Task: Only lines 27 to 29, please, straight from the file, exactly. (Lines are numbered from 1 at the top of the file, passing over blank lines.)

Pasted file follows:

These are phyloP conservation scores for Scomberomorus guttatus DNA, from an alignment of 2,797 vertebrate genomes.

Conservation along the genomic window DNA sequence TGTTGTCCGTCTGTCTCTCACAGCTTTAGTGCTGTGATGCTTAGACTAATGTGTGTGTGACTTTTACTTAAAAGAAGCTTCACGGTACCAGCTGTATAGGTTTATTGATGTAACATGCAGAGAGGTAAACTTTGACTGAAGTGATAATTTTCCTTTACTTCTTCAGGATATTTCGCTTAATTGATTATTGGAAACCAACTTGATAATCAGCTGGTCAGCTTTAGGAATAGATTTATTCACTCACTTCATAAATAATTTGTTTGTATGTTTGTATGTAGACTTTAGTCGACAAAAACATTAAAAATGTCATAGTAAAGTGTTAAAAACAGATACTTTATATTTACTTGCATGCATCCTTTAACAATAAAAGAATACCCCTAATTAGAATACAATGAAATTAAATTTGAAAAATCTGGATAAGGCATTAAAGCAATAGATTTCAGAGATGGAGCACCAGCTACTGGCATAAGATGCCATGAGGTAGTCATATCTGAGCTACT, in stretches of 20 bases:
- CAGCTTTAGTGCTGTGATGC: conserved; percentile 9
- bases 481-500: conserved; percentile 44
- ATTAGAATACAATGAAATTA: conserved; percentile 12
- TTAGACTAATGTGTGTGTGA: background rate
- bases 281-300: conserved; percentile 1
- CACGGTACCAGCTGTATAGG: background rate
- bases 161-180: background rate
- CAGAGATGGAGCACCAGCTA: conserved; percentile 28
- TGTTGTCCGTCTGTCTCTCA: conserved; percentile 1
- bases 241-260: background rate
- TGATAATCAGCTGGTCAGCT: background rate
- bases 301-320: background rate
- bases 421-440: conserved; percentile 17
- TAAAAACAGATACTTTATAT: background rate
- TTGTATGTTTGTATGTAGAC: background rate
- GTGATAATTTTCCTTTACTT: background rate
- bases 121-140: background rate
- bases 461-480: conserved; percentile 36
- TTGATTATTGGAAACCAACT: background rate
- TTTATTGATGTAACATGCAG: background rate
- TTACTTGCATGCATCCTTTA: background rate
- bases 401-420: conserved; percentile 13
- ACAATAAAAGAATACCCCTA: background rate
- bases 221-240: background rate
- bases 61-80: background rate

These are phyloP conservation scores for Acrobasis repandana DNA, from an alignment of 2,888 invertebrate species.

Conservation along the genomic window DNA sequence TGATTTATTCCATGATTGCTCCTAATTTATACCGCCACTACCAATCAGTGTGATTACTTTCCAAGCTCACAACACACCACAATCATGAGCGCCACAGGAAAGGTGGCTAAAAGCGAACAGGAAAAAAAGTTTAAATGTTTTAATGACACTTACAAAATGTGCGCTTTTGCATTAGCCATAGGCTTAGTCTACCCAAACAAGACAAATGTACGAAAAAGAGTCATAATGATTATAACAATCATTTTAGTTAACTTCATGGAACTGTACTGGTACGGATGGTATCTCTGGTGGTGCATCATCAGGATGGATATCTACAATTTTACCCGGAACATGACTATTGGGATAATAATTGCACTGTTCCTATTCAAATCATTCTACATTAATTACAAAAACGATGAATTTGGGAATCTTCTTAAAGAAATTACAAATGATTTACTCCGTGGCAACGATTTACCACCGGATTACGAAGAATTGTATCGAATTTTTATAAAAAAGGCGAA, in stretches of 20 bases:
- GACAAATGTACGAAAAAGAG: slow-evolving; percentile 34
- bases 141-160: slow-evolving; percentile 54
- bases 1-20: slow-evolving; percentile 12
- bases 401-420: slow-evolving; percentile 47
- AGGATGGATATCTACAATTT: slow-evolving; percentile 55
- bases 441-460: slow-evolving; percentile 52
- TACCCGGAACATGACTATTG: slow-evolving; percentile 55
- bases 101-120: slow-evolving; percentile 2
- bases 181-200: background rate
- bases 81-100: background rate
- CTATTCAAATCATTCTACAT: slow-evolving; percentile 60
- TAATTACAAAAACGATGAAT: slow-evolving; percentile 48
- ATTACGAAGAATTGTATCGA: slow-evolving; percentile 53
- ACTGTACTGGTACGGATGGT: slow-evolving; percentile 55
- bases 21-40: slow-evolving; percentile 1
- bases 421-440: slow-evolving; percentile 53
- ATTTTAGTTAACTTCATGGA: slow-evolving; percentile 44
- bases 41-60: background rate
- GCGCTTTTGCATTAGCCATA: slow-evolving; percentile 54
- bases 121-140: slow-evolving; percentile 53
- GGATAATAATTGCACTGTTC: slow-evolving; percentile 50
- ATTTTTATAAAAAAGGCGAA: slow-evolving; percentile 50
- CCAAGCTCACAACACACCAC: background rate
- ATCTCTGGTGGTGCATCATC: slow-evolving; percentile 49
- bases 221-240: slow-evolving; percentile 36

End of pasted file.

- bases 61-80: background rate

These are phyloP conservation scores for Acrobasis repandana DNA, from an alignment of 2,888 invertebrate species.

Conservation along the genomic window DNA sequence TGATTTATTCCATGATTGCTCCTAATTTATACCGCCACTACCAATCAGTGTGATTACTTTCCAAGCTCACAACACACCACAATCATGAGCGCCACAGGAAAGGTGGCTAAAAGCGAACAGGAAAAAAAGTTTAAATGTTTTAATGACACTTACAAAATGTGCGCTTTTGCATTAGCCATAGGCTTAGTCTACCCAAACAAGACAAATGTACGAAAAAGAGTCATAATGATTATAACAATCATTTTAGTTAACTTCATGGAACTGTACTGGTACGGATGGTATCTCTGGTGGTGCATCATCAGGATGGATATCTACAATTTTACCCGGAACATGACTATTGGGATAATAATTGCACTGTTCCTATTCAAATCATTCTACATTAATTACAAAAACGATGAATTTGGGAATCTTCTTAAAGAAATTACAAATGATTTACTCCGTGGCAACGATTTACCACCGGATTACGAAGAATTGTATCGAATTTTTATAAAAAAGGCGAA, in stretches of 20 bases: